Anyone have any warnings for me here? Is shoveling 786432 pixels into my program 5 times a second potentially problematic? Especially if I am calling the function that returns the bitmap data as an external DLL?
     
  13. flf

    flf
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    An update: I solved the problem by using the Graphics and BitMap objects within .NET. (Okay, I hate dot-net's name... utterly idiotic, and impossible to use in a regular sentence without looking all screwed up.) After finding a lucid example it was extremely simple to use the Graphics.CopyFromScreen method to dump the desktop to a BitMap structure, where you can now make very fast GetPixel calls. All in all, a much better solution than a direct GetPixel call to a DC.

    By using a 200ms trigger, I am dumping the whole screen to a bitmap ~5 times a second. (Not exactly, because I stop the timer while I'm doing some operations... but it's certainly fast enough.) The entire loop has settled down to sub-100ms times for *all* processing, with usual times being closer to 30ms. It turns out that the DLL I'm using to insert keystrokes is probably responsible for the big swings in cycle times, but I'm not going to worry about that too much as it's getting the job done.
     
  14. optional

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    I just found this thread via google. I have a similar app, and yes I'm reading pixels from a game as well!

    I am also continuous looping and do a CopyFromScreen, then sample 20 different pixel shades via GetPixel. My problem is that after a few thousand iterations, I get an "Out of memory" error and the application dies.

    It is my understanding after lots of research that some of the PixelFormat types for the Graphics are bugged. Have you encountered this issue? Would you mind sharing the way you structured your continuous loop??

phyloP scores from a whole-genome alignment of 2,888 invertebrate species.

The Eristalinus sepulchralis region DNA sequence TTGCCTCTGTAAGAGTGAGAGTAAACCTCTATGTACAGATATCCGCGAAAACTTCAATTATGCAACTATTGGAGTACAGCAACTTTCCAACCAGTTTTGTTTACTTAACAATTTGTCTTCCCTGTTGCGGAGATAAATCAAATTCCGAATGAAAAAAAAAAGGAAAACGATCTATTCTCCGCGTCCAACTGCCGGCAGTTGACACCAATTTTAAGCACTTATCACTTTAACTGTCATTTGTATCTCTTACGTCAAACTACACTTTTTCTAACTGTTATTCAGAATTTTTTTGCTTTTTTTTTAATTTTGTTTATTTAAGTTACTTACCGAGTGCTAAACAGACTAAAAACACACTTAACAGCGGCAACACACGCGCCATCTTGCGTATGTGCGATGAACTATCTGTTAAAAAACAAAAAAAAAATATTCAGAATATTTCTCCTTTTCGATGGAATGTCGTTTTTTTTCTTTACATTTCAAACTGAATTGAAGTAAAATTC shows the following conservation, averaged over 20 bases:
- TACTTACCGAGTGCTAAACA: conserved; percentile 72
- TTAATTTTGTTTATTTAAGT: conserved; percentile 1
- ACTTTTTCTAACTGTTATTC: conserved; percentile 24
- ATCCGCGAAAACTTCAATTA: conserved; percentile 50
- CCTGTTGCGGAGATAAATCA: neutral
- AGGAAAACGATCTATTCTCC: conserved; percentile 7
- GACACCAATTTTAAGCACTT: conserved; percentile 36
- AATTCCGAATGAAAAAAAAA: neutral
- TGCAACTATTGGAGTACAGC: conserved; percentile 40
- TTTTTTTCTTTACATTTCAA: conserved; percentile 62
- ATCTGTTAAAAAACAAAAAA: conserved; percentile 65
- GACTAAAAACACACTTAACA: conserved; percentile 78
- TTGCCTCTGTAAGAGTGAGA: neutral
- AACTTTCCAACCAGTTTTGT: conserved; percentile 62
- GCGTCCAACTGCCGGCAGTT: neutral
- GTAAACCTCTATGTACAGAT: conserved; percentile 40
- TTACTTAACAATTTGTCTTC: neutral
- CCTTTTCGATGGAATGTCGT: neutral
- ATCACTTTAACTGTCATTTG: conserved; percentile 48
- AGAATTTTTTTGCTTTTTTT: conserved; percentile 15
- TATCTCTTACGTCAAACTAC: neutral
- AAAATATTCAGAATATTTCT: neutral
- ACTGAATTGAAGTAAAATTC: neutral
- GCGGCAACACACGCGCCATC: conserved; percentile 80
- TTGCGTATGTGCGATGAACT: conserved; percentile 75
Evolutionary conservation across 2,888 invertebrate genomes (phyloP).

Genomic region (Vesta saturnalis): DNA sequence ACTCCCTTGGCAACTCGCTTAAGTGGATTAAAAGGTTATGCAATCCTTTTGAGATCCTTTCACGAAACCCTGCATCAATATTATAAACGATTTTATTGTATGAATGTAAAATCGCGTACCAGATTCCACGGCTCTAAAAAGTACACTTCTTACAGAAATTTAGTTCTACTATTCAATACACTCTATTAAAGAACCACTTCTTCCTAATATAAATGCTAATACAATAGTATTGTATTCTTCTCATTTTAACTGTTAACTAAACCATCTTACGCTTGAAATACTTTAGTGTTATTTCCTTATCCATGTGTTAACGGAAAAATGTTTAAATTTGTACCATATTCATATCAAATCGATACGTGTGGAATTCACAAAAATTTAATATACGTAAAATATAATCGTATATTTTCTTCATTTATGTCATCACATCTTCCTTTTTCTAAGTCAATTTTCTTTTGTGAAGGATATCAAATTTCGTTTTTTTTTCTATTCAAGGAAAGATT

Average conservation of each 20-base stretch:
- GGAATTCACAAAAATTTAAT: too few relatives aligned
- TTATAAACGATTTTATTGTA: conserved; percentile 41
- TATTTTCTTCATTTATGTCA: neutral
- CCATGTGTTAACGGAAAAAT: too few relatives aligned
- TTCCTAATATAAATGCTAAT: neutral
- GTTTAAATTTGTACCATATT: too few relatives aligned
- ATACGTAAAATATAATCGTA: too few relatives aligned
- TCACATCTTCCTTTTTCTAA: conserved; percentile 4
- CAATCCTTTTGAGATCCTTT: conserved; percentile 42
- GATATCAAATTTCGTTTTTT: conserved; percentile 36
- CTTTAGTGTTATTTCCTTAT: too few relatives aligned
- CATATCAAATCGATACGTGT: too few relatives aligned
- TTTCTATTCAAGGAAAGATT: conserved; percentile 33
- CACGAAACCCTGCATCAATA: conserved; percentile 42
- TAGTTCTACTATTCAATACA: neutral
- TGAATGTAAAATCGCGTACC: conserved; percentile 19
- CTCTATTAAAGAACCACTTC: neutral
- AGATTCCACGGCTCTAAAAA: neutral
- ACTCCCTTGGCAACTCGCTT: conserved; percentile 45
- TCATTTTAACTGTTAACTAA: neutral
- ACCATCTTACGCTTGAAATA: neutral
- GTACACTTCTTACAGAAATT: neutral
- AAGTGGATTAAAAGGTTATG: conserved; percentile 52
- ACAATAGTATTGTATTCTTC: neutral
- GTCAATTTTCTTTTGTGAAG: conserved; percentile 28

Thanks in advance.
     
  15. optional

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    Here is my code block:

    Code:
            private void Do()
            {
    
                Bitmap b = new Bitmap(3, 15, System.Drawing.Imaging.PixelFormat.Format32bppArgb);
                Graphics g = Graphics.FromImage(b);
    
                int iterations = 0;
    
                while (true)
                {
                    try
                    {
                        iterations++;
    
                        if (iterations % 100 == 0)
                        {
                            Log.TraceOut(string.Format("{0} objects", iterations));
                        }
    
                        app = ActiveApplTitle();
    
                        if (app.Contains("Game I am cheating at"))
                        {
                            g.CopyFromScreen(0, 0, 0, 0, b.Size);
    
                            press = false;
    
                            int col = 0;
                            int row = 0;
    
    			//loop through the 30 pixels, read color, build keystr
    
    			if (press)
    			{
                            	SendKeys.SendWait(keystr);
                            	Thread.Sleep(800); //pause after keypress
                            }
                        }
                    }
                    catch (Exception ex)
                    {
                        Log.TraceOut("ERROR : " + ex.Message.ToString());
                    }
    
                    Thread.Sleep(200);
                }
    
            }